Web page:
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Table 1 Overall characteristics of the QI collaboratives structured by the 14 crosscutting QIC components (identified from Nadeem et al. by a comprehensive literature review and expert opinions [8])

From: In-depth comparison of two quality improvement collaboratives from different healthcare areas based on registry data—possible factors contributing to sustained improvement in outcomes beyond the project time

1) Length of project 6 months 12 months
2) Convened expert panel
Breakthrough series model calls for a planning group that identifies targets for improvement change and plans the collaborative.
3 experts (including head of register) 8 experts (one project group with five persons, and one steering group with three persons including head of register)
3) Organisations required to demonstrate commitmenta Yes Yes
4) In-person learning sessions 2 days 8 days (4 × 2 days)
5) Plan-Do-Study-Act cycles (PDSAs) Yes Yes
6) Multidisciplinary QI Team Not specified Yes (patients were included)
7) Project responsible at unit Yes Yes (called coach)
8) QI team calls
Calls among QI team members or members in other participating organisations are common.
A mailing list with all participants was available and participants were encouraged to do so.
Coaches had the task of participating in meetings with all coaches (a phone call once a month, in total 10 times).
9) Email or web Support
Email, listservs, or others forms of web support have become a common approach for providing ongoing support.
Done by the head of register.
Done by the project group.
8 webinars were provided.
10) Leadership involvement/outreach Not specified Yes, guaranteed by the coaches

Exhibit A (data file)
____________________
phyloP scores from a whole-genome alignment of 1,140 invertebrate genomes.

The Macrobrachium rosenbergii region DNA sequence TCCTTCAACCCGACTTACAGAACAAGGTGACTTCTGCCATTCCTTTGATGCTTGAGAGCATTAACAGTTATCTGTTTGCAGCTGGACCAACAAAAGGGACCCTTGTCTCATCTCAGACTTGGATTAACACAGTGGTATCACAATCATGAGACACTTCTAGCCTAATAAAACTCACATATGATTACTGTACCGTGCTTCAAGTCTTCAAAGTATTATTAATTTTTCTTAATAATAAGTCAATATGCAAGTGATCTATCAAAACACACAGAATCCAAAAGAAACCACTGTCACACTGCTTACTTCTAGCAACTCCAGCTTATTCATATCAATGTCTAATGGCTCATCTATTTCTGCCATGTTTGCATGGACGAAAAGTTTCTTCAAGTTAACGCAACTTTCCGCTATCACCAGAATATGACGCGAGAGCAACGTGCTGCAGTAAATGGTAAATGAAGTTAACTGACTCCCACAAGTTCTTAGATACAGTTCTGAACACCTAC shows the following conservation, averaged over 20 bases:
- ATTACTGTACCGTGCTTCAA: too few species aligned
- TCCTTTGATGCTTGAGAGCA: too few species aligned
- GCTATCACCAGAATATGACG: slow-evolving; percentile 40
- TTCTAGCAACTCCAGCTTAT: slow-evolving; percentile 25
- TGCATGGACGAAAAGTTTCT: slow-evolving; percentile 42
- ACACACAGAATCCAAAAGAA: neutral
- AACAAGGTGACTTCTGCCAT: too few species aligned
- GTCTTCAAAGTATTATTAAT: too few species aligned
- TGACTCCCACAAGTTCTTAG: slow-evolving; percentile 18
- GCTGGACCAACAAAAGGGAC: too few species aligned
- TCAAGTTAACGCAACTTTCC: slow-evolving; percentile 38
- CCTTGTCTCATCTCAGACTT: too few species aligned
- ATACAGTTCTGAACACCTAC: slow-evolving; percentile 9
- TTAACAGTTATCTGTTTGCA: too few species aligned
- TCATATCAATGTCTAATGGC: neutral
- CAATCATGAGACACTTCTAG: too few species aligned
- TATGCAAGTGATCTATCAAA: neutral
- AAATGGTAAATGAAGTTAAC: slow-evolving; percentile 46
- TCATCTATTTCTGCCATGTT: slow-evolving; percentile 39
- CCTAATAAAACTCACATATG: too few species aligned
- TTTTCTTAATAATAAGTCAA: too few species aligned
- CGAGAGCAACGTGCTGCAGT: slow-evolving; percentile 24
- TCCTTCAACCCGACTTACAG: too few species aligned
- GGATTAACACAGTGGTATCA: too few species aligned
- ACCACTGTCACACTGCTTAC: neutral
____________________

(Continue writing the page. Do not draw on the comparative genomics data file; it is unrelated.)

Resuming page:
11) Sites collected reviewed data and used feedback Yes Yes
12) External support with data synthesis and feedback Not specified Yes (QI team members experienced data extraction as difficult)
13) Training for ‘non-QI Team Staff Members’ by experts No Yes, indirectly
(8 webinars were open to everybody)
14) Training for ‘non-QI members’ by the QI team Yes Partly
Additional information
 Project responsibleb One competence centre for national quality registries (A) Two competence centres for national quality registries (B + C)
 Information/invitation Internal to all registering units Open on the web
 Overall goal A) Decrease of average age of registered persons (e.g. discovery of patients with osteoarthritis in an early stage)
B) Increased number of patients with a minimum level of physical activity after one year
A) Better quality of life for persons with heart failure
B) Decreased cases of re-admission within 30 daysc
 Costs 32 000 USD 166 000 USD
  1. aSome interested teams withdrew because of non-commitment
  2. bSix regional competence centres for the National Quality Registries have been established with the mission to promote development of new registries and to provide service to existing registries, for example for technical operations, analytical work and use of registry data supporting clinical quality improvement [14]
  3. cIdentified steps in order to reach goal: correct diagnosis, treatment recommended, structured follow-up at heart failure units, collaboration between primary care and hospital, quality evaluation by using the SwedeHF. Measurements: number of patients with control of left ventricle function is at least 90%, with RAS-blockers treatment is at least 90%, with beta-blockers treatment is at least 90%, that participated in organised physical activity is at least 90%, with structured follow-up at heart failure units is at least 90%